Image provided by: University of Nebraska-Lincoln Libraries, Lincoln, NE
About The daily Nebraskan. ([Lincoln, Neb.) 1901-current | View Entire Issue (Oct. 2, 1997)
Jagermeister key to music
By Bret Schulte
More^ dependent on Las Vegas
than Wayne Newton and more
infatuated with toilet paper than
fraternity members, the sin city
obsessed New Duncan Imperials
will bring their lyrically warped
and potentially offensive rock ‘n’
roll circus to Lincoln, a town never
having seen a slot machine, much
less drive-thru marriage booths.
Playing this evening at the Zoo
Bar, 136 N.14th St., the New
Duncan Imperials have made their
name by gracefully melding the
tasteless spectacle of Las Vegas
with an inherent tackiness that is
all their own. :
Their lastest offspring of this
marriage of bestiality is “In-A
Godda-Da-Vegas,” a tribute to their
personal Mecca, that waft released
earlier this year on Pravda records.
“We’ve always felt a kinship to
Vegas in our performance, drum
mer Goodtime said. “Our show is
very schnazzy. We wear polyester
tuxedoes, straw hats, and the stage
is always well lit with sparkly lights
and such things.”
Although the band hails from
alt-rock capital Chicago, two of the
three members proudly claim
Bucksnort, Tenn., as their home
“It’s just a little dot In the road,”
Goodtime said. “It consists primar
ily of a gas station, motel and a
But that little dot on the road
played a big role in the develop
ment of the New Duncan Imperials.
It is also the hometown of the
band’s inspiration and forefather,
the Duncan Imperials. The original
band was started by an uncle of
guitarist Pigtail Dick, who decided
to create a sequel to the now
defunct band as a tribute.
There are crucial differences,
however, Goodtime said.
“We actually have amplifiers,”
he said, “which, along with lots of
booze, pulls hordes of women.”
Although heavy touring and
heavy drinking is a cliche well
reamed in the rock ‘n’ roll chroni
cles, the New Duncan Imperials
strive to make it an image unique to
Please see GOODTIME on 14
love of wild
■ Jack Ross crosses
charging bison, snapping
alligators and crisp dawns
to capture the perfect shot.
By Sean McCarthy
Nature photographer Jack Ross
has been charged by a bison, come
close to being swallowed by an
alligator and performed and writ
ten his own country western songs.
Hefatso h£s spoken at dbilege cam
puses across the United States.
Tonight, Ross will share his
photographic and life experiences
in photography with students and
faculty in the Nebraska Union
Crib at 9. Sponsored by the
University Program Council, Ross
will give a slide-show presentation
of his work.
Throughout Ross’ life, he has
learned one thing: Never be tied
down to one specific profession.
“You’re going to find out it’s
going to be difficult to make a
decent living just on taking pho
tographs,” Ross said. “You can
Please see ROSS on 14
__ _ Photo courtesy op Jack Ross
RED WOLF, Land Between the Lakes, Kentucky,” will be one of the many
Jack Ross photographs featured tonight in the artist’s slide show at the
Nebraska Union Crib.
By Bret Schulte
After a year punctuated with legal
technicalities and bureaucratic run-ins,
local business owner Mike Stretz suf
fered die revocation of his sales tax per
mit Tuesday by the Nebraska
Department of Revenue. Hie action
effectively disabled him from continu
ing business at his store, Pig of Destiny
Video, 897 N. 27* St
Today, he is opening his doors again
to celebrate “Customer Appreciation
Since Stretz no longer is allowed to
conduct any business that involves the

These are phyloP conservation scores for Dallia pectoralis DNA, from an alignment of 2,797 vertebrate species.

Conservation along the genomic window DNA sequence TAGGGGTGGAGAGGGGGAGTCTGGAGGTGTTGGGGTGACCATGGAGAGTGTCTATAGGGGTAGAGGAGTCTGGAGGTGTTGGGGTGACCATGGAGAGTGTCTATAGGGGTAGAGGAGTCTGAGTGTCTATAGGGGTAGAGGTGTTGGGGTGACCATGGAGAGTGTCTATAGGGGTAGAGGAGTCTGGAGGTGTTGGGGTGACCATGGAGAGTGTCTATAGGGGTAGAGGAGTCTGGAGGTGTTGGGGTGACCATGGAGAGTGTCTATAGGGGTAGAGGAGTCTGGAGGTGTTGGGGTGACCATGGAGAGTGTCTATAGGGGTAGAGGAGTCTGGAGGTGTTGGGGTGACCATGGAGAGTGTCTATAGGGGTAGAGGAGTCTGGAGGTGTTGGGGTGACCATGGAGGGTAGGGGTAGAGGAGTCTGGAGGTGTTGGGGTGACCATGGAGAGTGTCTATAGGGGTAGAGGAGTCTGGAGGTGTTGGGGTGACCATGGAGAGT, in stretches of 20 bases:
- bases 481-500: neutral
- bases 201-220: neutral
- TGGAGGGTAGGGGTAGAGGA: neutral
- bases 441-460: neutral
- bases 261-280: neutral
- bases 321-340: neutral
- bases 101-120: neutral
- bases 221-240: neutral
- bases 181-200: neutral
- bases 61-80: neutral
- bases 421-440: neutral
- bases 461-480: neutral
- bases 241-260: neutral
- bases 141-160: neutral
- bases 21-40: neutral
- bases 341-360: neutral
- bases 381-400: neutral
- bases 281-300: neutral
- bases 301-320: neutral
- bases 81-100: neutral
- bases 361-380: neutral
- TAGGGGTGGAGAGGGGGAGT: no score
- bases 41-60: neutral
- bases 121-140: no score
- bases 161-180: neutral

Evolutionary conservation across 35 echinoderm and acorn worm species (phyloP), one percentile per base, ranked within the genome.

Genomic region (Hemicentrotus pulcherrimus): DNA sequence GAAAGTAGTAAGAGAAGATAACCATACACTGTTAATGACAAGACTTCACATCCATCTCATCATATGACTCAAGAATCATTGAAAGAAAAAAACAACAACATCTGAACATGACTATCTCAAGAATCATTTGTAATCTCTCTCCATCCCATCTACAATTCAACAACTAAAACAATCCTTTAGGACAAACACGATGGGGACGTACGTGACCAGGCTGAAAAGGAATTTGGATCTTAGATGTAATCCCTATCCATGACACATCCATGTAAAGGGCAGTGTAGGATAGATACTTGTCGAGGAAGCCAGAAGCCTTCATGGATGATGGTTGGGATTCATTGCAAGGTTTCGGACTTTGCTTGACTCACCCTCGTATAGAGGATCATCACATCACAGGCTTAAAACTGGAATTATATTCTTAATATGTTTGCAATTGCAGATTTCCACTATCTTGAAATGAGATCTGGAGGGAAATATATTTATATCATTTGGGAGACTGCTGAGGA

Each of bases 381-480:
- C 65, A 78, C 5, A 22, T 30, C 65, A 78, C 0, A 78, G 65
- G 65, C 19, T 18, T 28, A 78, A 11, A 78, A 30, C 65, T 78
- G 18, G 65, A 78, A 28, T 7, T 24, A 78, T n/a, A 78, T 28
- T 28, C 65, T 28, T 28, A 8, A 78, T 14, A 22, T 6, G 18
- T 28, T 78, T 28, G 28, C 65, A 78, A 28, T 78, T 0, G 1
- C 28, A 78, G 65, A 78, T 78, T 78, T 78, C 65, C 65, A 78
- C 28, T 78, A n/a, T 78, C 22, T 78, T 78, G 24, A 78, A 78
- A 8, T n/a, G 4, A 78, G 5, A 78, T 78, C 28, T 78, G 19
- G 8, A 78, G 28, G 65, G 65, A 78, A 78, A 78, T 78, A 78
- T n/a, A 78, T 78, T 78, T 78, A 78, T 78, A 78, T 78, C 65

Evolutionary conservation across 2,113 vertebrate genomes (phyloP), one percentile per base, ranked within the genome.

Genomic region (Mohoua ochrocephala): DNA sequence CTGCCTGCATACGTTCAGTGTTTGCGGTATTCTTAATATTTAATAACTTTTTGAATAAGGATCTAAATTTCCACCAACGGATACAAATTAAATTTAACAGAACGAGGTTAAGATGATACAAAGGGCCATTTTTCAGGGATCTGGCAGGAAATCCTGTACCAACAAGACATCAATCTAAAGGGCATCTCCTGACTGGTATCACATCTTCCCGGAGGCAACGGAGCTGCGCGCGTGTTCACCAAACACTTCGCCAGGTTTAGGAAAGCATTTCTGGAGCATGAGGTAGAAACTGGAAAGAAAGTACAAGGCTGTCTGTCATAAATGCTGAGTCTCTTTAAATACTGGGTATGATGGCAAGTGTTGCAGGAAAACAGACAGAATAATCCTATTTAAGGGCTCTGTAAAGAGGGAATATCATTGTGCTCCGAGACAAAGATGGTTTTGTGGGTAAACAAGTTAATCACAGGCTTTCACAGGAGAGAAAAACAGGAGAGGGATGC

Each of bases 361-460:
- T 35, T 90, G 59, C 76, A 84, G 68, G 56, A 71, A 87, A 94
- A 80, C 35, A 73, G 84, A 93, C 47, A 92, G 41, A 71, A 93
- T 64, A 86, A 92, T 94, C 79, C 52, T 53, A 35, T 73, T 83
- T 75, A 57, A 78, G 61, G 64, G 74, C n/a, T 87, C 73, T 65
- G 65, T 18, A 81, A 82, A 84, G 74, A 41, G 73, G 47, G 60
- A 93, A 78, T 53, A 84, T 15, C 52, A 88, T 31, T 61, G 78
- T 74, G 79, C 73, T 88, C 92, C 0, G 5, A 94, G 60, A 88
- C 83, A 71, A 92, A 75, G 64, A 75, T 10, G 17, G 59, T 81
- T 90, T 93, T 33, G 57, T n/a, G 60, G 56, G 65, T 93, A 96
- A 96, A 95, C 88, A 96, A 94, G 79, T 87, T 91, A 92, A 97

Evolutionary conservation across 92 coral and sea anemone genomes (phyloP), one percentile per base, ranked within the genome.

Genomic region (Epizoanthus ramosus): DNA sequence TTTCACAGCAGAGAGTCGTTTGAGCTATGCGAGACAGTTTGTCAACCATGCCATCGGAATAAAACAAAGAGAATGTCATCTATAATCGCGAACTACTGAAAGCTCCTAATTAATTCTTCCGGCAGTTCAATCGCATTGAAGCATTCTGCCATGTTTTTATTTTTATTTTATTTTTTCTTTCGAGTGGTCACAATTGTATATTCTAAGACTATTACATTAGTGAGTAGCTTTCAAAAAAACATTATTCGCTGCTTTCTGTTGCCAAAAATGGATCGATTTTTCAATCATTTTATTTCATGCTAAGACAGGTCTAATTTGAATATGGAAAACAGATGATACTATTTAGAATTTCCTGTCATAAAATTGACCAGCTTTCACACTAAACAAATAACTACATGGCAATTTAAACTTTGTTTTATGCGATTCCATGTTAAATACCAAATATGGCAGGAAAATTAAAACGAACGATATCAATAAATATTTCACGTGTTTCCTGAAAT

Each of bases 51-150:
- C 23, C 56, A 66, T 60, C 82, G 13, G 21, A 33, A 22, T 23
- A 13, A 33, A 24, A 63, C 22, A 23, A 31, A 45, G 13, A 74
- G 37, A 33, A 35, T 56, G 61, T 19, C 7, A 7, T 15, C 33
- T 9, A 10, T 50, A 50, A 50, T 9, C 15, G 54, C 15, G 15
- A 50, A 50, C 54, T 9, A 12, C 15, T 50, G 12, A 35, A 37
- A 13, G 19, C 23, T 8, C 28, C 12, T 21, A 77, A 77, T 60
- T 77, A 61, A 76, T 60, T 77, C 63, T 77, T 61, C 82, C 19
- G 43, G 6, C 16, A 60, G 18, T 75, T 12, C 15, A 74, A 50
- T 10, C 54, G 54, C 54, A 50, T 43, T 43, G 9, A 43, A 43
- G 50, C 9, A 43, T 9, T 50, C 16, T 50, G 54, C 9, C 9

collection of sales tax, he will be offer
ing free video and game rentals to all
customers with positive accounts as an
expression of gratitude.
“Despite everything, it has been a
pretty good year,” Stretz said. “I appre
ciate my loyal customers and friends,
and I want to give something back.”
While free video rentals will be
available, Stretz says the event is not a
free-for-all. He asks that people be rea
I appreciate my loyal customers and
friends, and I want to give something back.”
Pig of Destiny Video owner ^
sonable and not exploit the generosity
of the store.
“It’s for all existing customers still
in good standing,” he said. “Movies are
still due back on time just like normal.
Let’s not go crazy here, folks. You can
only watch so many movies in one
Although the store is no longer
allowed to transact business, Stretz said,
the government cannot stop him from
giving away merchandise.
“In a way, this is an act of defiance,”
Stretz said. “If I can’t sell it, I’ll give it
away. I don’t want my customers to have
to go without”
Pig of Destiny was closed due to a
failure to pay back taxes of about
$4,000 — a sum Stretz said would be
readily paid off if his store were allowed
to continue doing business.
While Stretz is working to get his
store relicensed to conduct business, the
doors will remain open to offer videos
at no cost to trustworthy customers.
The event is not intended as a fund
raiser, although Stretz said gratuity will
be accepted, and a raffle might be held
in the near future. The length of
“Customer Appreciation Days” is
undetermined, but Stretz says he refus
es to allow his doors to be closed per
In the midst of this financial crisis,
Stretz may be maintaining the kind of
heroic attitude only seen in the movies.
“Things will turn around, “ he said.
“I could sit here and cry in my beer, but
if you spread a little good karma out
there, things should come around.”
_ The G.C.31
227 Nort/t 9th • Haymorfcet District
Monday - Thursday in October from 9-12 p.m.
Execpt gamedays, look for other great specials.
Pitcher price drops 25 i per quarter during game.
Free Wings during half-time.
Open Mon-Tfturs: 5 p.m;-l a.nu; Fri: 3 p.m.-l a.m.; Sat: 12 p.m.-l a.m.
It’s New Years Eve on Oct. 2 at the ZOO BAR!
punk band, The
Tuxedos, Party Hats,
Thurs., Oct. 2, 9:30-1:00 The ZOO BAR
THURSDAYjg^ - t
The Conf identials'
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